ice field


Also found in: Dictionary, Thesaurus, Wikipedia.

ice field

1. a very large flat expanse of ice floating in the sea; large ice floe
2. a large mass of ice permanently covering an extensive area of land

ice field

[′īs ‚fēld]
(hydrology)
A mass of land ice resting on a mountain region and covering all but the highest peaks.
(oceanography)
A flat sheet of sea ice that is more than 5 miles (8 kilometers) across.
References in periodicals archive ?
(https://www.bbc.com/news/blogs-trending-49149441) In an interview with BBC , Labedz commented that while on a trip to the ice field in Alaska, she just thought it would be fun and would resonate with other scientists.
where: [v.sub.max] is maximum 1% probability of water flow under the ice, m/ s, during the drifting of the ice; [v.sub.w,max] is maximum wind velocity of 1% probability, m/s, during the drifting of the ice; [L.sub.m] is average length of the ice field in the direction of flow, taken according to the data of field investigations; when not available, for rivers it is allowed to take [L.sub.m] = 3[B.sub.r], where [B.sub.r] is river width m
Ernest Hemingway made the ice field of Mount Kilimanjaro famous in his 1936 story, "The Snows of Kilimanjaro." The beauty of the mountain and whiteness of its ice struck him, and he immortalized what he saw: "As wide as all the world, great, high, and unbelievably white in the sun, was the square top of Kilimanjaro" (56).
An increasingly dry regional atmosphere, for example, is starving the mountain of the fresh snow needed to sustain the ice fields.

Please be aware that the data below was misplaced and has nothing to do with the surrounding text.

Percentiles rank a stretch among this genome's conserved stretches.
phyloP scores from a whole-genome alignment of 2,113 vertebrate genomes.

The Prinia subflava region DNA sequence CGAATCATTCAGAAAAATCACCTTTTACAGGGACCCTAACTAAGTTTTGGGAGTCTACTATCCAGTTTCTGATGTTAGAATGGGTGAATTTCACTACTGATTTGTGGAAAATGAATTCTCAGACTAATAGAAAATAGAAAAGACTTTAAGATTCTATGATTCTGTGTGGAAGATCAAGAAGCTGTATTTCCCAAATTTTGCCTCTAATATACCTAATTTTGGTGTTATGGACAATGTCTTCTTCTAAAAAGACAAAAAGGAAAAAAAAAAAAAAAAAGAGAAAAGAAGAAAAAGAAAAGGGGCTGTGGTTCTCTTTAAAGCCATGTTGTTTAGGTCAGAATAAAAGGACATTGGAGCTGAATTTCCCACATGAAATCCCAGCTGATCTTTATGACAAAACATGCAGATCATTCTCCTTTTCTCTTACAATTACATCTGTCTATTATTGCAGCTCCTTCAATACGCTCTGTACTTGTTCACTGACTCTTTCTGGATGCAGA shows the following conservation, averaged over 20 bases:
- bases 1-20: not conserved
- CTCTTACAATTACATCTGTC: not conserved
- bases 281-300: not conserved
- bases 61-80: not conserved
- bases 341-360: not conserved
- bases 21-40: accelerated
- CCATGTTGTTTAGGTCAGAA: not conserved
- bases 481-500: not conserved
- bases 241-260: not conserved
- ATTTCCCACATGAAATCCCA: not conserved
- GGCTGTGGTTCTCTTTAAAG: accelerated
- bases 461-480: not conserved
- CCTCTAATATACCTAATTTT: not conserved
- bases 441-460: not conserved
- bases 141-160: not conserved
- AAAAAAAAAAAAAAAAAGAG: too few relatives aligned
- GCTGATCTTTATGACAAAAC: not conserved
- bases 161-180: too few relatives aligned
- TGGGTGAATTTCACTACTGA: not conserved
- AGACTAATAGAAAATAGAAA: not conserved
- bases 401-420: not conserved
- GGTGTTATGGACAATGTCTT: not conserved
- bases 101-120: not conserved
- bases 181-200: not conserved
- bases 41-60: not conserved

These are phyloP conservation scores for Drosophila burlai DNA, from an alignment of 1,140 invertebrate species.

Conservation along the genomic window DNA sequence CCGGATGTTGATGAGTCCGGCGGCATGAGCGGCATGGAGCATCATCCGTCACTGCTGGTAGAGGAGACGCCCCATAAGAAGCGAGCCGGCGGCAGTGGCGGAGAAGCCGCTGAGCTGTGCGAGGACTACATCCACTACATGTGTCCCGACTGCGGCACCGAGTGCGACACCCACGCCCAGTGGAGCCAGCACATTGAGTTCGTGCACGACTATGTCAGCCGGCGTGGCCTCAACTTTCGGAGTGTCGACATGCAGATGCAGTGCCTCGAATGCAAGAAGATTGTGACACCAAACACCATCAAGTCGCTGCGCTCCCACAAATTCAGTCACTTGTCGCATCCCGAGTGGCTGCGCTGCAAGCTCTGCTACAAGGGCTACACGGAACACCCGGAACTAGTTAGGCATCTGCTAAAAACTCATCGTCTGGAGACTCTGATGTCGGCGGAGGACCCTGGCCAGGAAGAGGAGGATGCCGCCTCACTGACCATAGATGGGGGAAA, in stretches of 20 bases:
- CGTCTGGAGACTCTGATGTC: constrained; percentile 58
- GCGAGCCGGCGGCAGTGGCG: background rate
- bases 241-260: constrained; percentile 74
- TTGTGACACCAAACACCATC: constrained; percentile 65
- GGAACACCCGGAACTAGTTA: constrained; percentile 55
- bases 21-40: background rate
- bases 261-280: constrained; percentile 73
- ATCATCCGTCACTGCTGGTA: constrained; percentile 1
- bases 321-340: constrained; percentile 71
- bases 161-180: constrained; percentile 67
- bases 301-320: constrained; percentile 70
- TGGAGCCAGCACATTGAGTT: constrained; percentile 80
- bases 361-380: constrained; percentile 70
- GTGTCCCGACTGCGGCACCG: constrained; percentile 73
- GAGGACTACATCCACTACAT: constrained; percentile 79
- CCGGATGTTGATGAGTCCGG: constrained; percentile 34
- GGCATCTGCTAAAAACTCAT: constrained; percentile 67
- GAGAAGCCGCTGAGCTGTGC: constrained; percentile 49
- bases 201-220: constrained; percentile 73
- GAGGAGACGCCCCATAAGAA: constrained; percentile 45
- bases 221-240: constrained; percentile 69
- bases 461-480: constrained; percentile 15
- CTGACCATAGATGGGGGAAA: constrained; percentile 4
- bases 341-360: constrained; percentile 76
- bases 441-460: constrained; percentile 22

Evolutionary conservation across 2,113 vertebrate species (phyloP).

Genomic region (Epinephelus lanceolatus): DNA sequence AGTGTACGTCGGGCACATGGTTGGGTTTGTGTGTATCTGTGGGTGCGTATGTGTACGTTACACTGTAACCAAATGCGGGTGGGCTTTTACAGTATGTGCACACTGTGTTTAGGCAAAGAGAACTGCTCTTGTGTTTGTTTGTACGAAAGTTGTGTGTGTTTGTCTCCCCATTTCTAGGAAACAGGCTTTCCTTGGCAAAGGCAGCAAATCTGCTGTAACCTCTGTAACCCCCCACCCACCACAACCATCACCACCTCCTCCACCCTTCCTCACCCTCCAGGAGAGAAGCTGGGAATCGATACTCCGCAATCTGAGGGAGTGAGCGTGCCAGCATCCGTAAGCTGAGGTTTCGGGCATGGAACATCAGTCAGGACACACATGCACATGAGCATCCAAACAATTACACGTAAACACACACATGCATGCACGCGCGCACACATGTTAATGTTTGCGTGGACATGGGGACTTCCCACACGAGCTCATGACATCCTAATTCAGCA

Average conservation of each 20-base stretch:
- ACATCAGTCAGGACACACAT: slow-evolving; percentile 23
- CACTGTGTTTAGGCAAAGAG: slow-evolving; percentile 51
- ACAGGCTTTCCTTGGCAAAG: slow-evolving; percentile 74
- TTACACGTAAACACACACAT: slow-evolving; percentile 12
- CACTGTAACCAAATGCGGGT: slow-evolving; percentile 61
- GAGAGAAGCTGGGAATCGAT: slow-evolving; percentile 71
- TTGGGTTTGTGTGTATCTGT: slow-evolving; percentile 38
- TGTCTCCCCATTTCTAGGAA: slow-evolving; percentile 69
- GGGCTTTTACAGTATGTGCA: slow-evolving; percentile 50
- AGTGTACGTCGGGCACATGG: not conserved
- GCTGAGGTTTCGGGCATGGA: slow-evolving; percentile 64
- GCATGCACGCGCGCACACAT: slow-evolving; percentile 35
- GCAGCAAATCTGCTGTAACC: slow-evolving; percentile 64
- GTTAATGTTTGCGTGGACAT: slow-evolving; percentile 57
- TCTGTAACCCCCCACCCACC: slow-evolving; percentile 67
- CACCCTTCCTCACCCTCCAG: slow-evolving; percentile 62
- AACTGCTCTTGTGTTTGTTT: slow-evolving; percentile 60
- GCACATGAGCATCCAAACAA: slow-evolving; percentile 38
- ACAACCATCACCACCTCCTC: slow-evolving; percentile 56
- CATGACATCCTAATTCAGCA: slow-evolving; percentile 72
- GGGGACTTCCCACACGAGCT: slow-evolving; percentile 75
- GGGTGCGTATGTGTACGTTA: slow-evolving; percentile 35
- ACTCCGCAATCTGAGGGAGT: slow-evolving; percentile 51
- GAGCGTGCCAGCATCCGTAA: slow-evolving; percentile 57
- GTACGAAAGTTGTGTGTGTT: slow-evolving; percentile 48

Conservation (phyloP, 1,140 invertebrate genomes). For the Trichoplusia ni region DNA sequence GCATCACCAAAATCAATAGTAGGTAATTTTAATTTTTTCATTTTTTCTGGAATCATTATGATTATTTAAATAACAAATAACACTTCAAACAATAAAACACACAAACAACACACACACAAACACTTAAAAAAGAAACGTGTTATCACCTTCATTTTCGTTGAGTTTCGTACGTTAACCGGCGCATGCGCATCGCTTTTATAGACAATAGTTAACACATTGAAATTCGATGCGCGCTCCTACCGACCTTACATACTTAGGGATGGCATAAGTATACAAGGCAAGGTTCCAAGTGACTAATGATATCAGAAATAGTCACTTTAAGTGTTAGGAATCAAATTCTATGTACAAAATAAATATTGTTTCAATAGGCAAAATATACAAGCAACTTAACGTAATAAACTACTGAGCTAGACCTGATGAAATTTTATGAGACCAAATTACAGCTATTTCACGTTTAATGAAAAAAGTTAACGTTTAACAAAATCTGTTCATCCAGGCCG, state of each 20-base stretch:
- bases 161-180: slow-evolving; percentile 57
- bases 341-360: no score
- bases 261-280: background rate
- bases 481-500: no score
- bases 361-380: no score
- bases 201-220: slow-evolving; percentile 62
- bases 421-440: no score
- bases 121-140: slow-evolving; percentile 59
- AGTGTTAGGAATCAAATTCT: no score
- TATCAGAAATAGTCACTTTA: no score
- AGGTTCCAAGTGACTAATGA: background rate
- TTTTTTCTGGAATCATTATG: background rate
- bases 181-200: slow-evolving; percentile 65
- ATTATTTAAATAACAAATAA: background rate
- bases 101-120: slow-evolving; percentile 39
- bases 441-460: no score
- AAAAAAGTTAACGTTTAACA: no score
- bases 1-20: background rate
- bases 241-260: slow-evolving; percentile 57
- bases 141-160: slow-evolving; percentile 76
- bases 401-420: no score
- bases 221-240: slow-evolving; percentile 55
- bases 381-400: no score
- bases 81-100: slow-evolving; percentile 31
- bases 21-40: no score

ATHABASCA GLACIER, CANADA: Part of the Canadian Rockies' Columbia Ice field, a system of glaciers that straddles the Continental Divide, the Athabasca Glacier has already lost half its volume and continues to recede.
* The San Rafael Glacier, one of the major glaciers of the Northern Patagonian Ice Field where Aberystwyth scientists did their research
Calls to ICE field offices often didn't work, they have said.
The male hikers are reported to have fallen into an ice field near 9,000 feet high Pico de Frondiellas in the region of Sallent de Gallego, with a third man in their party escaping unharmed.
They are thought to have fallen into an ice field near 9,000 feet high Pico de Frondiellas in Sallent de Gallego, north east Spain.
When an ice field begins to move, it has become a glacier.
To conduct this work, GAO reviewed ICE manuals, memorandums, and removal data, interviewed ICE officials, and visited 21 of 75 ICE field offices.